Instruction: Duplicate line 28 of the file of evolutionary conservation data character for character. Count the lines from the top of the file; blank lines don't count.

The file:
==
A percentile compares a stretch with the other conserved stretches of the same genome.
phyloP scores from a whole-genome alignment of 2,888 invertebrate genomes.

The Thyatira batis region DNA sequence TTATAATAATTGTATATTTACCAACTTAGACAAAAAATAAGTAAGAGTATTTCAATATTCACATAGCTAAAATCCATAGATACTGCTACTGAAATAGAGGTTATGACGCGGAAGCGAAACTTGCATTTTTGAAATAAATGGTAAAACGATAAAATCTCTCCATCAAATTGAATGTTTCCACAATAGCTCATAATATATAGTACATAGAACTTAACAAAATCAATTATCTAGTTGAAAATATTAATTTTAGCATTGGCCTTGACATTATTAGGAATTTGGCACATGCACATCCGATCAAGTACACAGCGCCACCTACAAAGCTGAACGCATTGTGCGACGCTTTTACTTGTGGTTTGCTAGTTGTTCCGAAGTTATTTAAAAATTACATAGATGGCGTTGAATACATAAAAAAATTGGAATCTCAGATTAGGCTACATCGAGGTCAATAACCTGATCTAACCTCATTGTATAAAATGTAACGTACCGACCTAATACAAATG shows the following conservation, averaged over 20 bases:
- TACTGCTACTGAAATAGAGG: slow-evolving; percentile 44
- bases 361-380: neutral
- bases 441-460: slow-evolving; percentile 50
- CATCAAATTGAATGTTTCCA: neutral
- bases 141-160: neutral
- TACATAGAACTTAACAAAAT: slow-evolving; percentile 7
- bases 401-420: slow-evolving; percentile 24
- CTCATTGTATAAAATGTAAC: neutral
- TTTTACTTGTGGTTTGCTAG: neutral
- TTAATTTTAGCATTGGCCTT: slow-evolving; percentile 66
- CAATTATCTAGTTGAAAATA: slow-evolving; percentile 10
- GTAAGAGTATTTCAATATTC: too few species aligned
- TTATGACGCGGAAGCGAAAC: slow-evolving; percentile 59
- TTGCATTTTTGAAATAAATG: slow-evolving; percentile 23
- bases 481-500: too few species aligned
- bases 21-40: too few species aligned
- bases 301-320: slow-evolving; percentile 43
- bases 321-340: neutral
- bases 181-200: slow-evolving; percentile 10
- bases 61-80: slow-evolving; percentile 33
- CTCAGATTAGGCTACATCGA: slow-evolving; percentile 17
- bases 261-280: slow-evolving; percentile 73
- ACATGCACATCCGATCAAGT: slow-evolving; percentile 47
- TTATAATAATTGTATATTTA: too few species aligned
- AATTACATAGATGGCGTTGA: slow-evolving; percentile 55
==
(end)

- AATTACATAGATGGCGTTGA: slow-evolving; percentile 55